Wildness, wind, wolves and wonder in Katharine Rundell’s magnificent The Wolf Wilder

Book Reviews, Book Thoughts, children's books, Writing

Feodora is training under her mother to be a Wolf Wilder, teaching ex-pet wolves who have been spoiled and discarded from the houses of the rich to howl, hunt and hate humans. But a power-mad General in the army doesn’t like it. He captures Feodora’s mother, and Feodora is left determined to release her mother from St Petersburg – along with three wolves, a deserting teenage soldier and a host of other colourful characters.

This book was just wonderful. Reminiscent of Joan Aiken’s kids adventure books (not just because of the wolves), packed with snow and wolves and heroism and fear and baddies, secrets and schemes as well as loveable main characters. I thoroughly enjoyed my foray into this world!

With a Russian setting, wolves and snow, this book was always going to appeal to me. I’m fascinated by the history and culture of Russia, and with literature being my favourite way to find out about anything (even if it’s a kids book…) this seemed perfect.With bitter, ice cold, forests full of trees, a General with seemingly no one to stop his sadism, and Russian people ready to revolt it was just the best setting for an adventure.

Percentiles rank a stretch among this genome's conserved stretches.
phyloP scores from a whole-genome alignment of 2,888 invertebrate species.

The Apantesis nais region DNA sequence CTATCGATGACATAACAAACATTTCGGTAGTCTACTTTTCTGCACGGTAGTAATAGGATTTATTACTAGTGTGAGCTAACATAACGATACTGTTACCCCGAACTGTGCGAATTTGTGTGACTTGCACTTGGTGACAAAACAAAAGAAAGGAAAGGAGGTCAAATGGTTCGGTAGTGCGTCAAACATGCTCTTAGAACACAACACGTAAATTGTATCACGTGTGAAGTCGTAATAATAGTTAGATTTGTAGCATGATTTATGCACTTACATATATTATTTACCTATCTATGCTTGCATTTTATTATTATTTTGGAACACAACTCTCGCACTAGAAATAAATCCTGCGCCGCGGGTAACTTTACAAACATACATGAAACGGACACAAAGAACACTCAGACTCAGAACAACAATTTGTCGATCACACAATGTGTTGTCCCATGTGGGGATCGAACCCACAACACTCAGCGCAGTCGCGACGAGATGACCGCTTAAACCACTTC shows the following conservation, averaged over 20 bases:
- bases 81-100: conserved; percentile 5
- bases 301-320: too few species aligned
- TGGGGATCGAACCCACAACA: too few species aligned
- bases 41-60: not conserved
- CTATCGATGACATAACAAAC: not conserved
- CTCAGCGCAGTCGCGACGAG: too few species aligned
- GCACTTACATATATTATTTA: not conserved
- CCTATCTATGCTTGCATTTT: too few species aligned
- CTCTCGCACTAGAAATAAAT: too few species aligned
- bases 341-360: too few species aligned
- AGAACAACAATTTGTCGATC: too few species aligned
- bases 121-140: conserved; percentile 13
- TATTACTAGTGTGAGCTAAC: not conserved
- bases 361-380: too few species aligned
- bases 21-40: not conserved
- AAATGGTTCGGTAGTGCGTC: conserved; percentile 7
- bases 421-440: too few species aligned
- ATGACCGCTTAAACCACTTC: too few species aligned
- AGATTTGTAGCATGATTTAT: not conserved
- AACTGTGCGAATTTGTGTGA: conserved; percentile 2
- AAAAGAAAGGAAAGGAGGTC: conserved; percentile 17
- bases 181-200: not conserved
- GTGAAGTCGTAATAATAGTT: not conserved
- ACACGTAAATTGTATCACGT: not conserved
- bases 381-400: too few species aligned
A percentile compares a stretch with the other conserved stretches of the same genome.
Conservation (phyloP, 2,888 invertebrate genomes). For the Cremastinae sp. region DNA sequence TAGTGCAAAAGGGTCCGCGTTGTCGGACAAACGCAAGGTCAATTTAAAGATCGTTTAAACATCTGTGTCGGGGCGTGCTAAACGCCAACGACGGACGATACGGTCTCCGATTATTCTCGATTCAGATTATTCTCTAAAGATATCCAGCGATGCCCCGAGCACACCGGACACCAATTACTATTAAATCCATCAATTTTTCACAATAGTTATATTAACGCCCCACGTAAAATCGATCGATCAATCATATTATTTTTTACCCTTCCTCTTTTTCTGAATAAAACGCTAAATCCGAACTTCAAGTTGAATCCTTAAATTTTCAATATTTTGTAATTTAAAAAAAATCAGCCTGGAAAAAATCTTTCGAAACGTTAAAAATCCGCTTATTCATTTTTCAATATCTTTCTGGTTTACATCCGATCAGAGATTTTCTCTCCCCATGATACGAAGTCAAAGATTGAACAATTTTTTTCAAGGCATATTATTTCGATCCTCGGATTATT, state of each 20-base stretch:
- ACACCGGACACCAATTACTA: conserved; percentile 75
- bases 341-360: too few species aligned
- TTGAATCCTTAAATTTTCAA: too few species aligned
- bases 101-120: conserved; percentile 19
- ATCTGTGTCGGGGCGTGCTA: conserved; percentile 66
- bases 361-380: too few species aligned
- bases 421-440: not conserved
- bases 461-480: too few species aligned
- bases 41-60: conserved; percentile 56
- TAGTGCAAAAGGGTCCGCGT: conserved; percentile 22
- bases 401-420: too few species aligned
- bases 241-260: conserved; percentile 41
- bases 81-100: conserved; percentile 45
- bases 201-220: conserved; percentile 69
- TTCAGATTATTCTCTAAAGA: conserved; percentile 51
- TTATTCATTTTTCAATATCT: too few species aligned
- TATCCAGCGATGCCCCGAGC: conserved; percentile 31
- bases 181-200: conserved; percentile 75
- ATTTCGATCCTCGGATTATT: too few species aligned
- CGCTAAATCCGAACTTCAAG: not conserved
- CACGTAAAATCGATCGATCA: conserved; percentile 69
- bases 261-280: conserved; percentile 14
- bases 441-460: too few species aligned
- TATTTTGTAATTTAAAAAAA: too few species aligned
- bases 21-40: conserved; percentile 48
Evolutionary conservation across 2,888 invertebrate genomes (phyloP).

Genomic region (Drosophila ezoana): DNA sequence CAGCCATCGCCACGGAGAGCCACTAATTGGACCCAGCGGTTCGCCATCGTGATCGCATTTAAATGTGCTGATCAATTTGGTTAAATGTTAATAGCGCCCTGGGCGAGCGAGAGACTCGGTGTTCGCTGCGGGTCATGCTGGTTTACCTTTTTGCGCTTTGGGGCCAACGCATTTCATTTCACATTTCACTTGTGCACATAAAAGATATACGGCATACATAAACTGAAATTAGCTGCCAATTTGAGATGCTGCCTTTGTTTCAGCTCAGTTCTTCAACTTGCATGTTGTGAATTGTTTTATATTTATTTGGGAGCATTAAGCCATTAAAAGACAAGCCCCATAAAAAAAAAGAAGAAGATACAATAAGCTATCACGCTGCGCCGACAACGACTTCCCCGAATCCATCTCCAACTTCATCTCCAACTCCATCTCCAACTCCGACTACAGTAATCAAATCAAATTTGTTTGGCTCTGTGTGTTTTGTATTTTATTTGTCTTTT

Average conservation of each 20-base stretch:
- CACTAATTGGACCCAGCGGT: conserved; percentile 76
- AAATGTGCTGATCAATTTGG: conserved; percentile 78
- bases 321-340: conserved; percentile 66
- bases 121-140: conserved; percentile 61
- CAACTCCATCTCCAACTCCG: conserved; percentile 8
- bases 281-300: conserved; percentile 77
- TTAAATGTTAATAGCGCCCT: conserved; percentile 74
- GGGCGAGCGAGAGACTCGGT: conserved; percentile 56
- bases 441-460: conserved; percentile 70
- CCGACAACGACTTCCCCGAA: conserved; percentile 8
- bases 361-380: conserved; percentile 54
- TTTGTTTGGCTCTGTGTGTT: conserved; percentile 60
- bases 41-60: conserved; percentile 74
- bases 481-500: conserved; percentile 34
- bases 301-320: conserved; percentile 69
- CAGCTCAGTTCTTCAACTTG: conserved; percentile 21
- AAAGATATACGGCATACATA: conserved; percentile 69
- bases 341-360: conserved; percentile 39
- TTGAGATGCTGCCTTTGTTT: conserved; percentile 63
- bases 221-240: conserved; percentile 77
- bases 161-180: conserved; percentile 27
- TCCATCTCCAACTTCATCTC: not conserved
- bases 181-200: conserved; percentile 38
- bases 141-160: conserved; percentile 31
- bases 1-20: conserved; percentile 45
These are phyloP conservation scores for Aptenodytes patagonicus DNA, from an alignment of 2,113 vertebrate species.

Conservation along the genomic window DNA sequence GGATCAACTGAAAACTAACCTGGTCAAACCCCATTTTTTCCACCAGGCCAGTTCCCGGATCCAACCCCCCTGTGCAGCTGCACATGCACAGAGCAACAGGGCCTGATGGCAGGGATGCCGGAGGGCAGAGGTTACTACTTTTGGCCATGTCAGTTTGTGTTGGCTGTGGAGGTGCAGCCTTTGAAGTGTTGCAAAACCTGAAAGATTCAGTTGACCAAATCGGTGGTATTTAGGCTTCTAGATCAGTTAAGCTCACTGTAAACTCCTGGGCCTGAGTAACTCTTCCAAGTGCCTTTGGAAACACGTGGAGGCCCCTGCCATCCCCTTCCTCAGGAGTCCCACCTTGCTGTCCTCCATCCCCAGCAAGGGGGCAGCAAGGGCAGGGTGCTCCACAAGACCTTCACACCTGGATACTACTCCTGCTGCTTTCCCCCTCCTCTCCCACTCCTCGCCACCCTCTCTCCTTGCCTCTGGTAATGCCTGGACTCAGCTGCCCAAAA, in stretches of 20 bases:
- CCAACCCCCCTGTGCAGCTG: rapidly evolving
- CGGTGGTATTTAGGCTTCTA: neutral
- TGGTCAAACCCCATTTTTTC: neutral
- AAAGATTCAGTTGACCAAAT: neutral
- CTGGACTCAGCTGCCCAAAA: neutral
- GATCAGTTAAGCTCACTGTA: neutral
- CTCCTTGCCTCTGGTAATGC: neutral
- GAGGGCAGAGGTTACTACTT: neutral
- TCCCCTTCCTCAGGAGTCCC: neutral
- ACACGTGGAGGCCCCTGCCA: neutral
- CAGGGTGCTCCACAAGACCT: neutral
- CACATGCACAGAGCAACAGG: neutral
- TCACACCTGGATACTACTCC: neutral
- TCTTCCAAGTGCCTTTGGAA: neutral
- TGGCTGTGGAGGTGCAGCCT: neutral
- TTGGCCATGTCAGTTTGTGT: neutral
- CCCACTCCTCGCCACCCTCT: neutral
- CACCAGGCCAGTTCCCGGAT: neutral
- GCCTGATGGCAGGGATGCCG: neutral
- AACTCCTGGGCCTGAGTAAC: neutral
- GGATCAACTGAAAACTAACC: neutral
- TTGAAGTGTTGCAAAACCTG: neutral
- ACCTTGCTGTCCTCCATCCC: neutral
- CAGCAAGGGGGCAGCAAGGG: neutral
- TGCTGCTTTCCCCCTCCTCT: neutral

Feodora is a fantastic main character. She is fierce and determined and independent – but not so much as to be completely annoying. She enjoys being able to make her first human friends, but still retains a certain wolfishness that means you don’t forget where she came from.

The very idea of a wolf-wilder is pretty exciting to start with. And it was wonderfully realised. Perhaps the only problem I had was that Feo had friends that were wolves, when presumably she was meant to make them totally wild. But presumably those wolves were on a journey to wildness!

The portrait of Feo’s home, lost at the beginning of the book, was marvellous too. Her mother featured significantly; again a wonderful character; a brilliant mix of strength, fearlessness, kindness and beauty.

There was, too, an innocence and enjoyment in just a great adventure story that was charming. I’ll certainly be looking to read more of Rundell’s books!

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